You should know Melissa Gardiner, she is the force of nature behind so much great music in this city, be it this combo, or her New Orleans inspired Second Line Syracuse project, or playing with so many other groups and projects, not to mention running the Sunday afternoon open jazz jam at Funk n Waffles, an event that in my mind is the best kept musical secret in town and a wonderful way to pass a Sunday afternoon.  Her virtuosity on trombone is a joy to watch, perfect tone that at times can be delivered so softly it’s almost like velvet coming out of the horn of her instrument and in the next moment a sound so strong and funky that you find yourself grooving in your seat.  On the vocal pieces, Gardiner’s sweet voice can be playful such as on their treatment of the Stones classic “It’s All Over Now” or mysterious and haunting, as on “Ode to Fela”

On electric piano was  NYC based  Willerm Delisfort, yes, THAT Willerm Delisfort who’s 2009 album Freedom Riders is a “must listen”, a key track from that CD, “Son of Africa” was represented early in the set and was a definite highlight in a night of highlights.  Delisfort’s strong presence and masterful hands on the keys created a beautiful intimacy in sound he played in conversation with his bandmates.

Nationally renowned Byron Cage on the kit is something to see, every beat, every rhythm a marvel, especially on the previously mentioned “Son of Africa” with its complex rhythm patterns.  Cage, a Syracuse native is a Grammy nominated drummer who brings with him  a gospel background along with work with blues greats  Joe Louis Walker  and Tommy Castro among others.

The thing about seeing world class jazz players at work, is that it’s a joy to watch as well as to hear.  The intimate setting of Maxwell’s was a perfect venue to see these folks not only display the mastery of their instruments, but also  the magic that goes on between the notes, the communication, the eye contact, the cues one picks up from another.  It was a joy to behold.

The event was a fundraiser to cover the cost to send these artists to Bucharest for the festival, any additional funds would go to an album to be recorded upon their return.  The go-fund-me effort put the project over the top.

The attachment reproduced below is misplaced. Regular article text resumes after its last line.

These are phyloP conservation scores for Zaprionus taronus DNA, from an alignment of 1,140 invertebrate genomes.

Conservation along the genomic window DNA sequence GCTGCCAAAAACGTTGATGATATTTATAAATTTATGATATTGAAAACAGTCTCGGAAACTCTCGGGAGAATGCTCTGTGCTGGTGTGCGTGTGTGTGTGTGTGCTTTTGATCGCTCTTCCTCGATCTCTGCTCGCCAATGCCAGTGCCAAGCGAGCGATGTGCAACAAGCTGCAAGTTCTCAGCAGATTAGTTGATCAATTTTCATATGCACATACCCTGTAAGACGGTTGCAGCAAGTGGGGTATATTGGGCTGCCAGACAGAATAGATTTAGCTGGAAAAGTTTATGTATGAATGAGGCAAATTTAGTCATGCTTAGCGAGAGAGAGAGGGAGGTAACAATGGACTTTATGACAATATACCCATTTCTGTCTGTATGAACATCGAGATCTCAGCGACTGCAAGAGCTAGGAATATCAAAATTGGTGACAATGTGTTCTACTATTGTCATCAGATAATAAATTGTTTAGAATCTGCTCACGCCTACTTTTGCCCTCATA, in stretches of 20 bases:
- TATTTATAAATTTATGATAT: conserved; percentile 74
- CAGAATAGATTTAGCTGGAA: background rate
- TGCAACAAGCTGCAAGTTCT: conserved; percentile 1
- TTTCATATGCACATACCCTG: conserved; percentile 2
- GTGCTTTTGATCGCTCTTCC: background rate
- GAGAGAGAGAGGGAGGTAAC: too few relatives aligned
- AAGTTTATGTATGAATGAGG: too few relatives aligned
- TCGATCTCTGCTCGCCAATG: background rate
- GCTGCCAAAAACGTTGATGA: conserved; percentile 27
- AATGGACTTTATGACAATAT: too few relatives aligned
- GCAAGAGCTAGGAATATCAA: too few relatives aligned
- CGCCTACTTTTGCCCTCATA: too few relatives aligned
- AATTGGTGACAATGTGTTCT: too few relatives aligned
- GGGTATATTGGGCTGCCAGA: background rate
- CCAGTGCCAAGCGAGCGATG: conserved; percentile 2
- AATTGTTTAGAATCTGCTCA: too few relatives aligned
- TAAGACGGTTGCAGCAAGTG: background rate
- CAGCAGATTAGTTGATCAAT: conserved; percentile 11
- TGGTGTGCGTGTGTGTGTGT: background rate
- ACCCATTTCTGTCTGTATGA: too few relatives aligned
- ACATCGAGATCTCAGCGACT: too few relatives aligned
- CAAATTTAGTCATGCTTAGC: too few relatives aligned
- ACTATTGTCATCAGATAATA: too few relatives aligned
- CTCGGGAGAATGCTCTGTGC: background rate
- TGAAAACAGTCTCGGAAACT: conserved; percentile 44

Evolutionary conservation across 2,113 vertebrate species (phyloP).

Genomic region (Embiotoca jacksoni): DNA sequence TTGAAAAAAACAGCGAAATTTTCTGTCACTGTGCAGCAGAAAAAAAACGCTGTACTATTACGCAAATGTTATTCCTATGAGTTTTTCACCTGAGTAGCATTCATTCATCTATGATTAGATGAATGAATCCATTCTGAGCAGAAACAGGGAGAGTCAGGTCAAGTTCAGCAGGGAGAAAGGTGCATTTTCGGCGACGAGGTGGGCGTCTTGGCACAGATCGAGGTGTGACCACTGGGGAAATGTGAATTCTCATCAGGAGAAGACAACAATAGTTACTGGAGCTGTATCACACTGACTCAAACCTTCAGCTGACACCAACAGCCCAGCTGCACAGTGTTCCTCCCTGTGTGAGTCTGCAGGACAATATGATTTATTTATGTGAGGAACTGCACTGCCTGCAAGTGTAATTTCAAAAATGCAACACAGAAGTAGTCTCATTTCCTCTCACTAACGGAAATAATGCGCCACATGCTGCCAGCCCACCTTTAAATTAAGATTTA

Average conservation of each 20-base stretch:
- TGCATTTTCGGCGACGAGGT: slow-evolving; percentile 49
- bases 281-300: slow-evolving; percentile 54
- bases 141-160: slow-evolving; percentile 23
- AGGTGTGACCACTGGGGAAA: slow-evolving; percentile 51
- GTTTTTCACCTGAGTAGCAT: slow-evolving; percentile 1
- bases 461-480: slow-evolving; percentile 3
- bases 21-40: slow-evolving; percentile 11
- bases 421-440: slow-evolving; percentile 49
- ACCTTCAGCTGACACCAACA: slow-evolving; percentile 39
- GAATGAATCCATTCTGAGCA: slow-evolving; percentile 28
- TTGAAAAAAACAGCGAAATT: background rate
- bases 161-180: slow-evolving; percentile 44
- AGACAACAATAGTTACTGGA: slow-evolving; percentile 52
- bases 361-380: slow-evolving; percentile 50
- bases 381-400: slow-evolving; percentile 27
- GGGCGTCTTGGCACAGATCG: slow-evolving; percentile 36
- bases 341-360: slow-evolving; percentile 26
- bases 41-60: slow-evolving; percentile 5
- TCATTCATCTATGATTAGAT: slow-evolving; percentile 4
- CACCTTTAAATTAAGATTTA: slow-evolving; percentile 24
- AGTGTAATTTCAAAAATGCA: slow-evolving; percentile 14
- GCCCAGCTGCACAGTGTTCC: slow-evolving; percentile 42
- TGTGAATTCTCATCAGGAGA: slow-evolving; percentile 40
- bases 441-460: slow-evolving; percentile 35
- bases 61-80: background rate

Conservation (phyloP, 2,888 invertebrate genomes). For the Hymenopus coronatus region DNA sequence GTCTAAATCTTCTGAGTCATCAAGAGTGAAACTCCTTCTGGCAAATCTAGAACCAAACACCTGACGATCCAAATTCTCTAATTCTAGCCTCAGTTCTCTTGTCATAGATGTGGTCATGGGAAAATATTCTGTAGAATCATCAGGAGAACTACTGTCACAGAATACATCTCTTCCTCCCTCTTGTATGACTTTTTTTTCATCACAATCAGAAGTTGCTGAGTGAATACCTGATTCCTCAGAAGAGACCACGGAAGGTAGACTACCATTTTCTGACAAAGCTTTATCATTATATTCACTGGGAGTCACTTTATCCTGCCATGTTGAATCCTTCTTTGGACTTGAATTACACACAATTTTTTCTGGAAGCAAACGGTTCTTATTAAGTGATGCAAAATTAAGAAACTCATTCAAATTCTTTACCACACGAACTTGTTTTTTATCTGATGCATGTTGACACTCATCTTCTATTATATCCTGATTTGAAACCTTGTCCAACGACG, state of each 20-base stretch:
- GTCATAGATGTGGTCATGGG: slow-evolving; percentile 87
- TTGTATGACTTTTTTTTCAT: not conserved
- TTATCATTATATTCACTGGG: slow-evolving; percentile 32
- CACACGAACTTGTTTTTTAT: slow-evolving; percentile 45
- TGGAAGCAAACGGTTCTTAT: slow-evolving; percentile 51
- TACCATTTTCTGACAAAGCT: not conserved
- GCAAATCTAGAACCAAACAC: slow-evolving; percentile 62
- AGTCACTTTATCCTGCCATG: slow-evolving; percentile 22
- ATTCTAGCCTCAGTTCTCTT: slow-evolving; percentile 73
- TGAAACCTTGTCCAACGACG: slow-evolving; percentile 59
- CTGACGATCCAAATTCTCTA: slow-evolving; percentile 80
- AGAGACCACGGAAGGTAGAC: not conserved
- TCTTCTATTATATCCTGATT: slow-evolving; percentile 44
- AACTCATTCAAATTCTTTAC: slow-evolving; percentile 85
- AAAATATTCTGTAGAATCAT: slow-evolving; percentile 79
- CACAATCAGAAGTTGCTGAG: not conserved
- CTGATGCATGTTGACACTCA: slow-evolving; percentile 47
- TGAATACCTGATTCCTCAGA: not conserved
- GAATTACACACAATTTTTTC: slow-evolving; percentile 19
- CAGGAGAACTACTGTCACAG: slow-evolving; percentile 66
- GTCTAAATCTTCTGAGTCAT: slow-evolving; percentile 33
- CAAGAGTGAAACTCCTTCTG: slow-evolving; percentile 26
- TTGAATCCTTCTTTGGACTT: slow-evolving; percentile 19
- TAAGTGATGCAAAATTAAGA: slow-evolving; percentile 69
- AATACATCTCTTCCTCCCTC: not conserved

What’s truly wonderful is that these folks who have worked so hard can go and represent Syracuse internationally, but maybe just as important is the community here in Syracuse that would not allow funding to keep them from going.  If that doesn’t put a lump in your throat, I don’t know what will.  It put one in mine.    Gardiner expressed her gratitude multiple times and said that she was so proud to live in Syracuse, a town where this could happen, where artists are supported by a community.

Heading back to my car as the (goddamned) late April snow continued to come down, it was hard not to think how lucky I felt to see artists of such world class talent in an intimate setting.  Luckier still that this was organic, these people are FROM Syracuse and are proud to call our city home.

The show was less than two miles from my house.  It was cold, I was pretty tired, my 10 year old was texting me incessantly about stuff he wants, but to stay home was not an option.  The same way industry was the lifeblood of the city in the past, for me, the lifeblood now is the arts and music like the performance  I was lucky enough to witness last night.  You have to get out and see what’s going on for yourself.  There is always room for one more.   If you want, I’ll take you there.

Are young but getting old before our time
We’ll leave the T.V. and the radio behind
Don’t you wonder what we’ll find
Steppin’ out tonight

Don’t you wonder what we’ll find?

Steppin Out: Songwriters: David Ian Jackson
Steppin’ Out lyrics © Kobalt Music Publishing Ltd., Sony/ATV Music Publishing LLC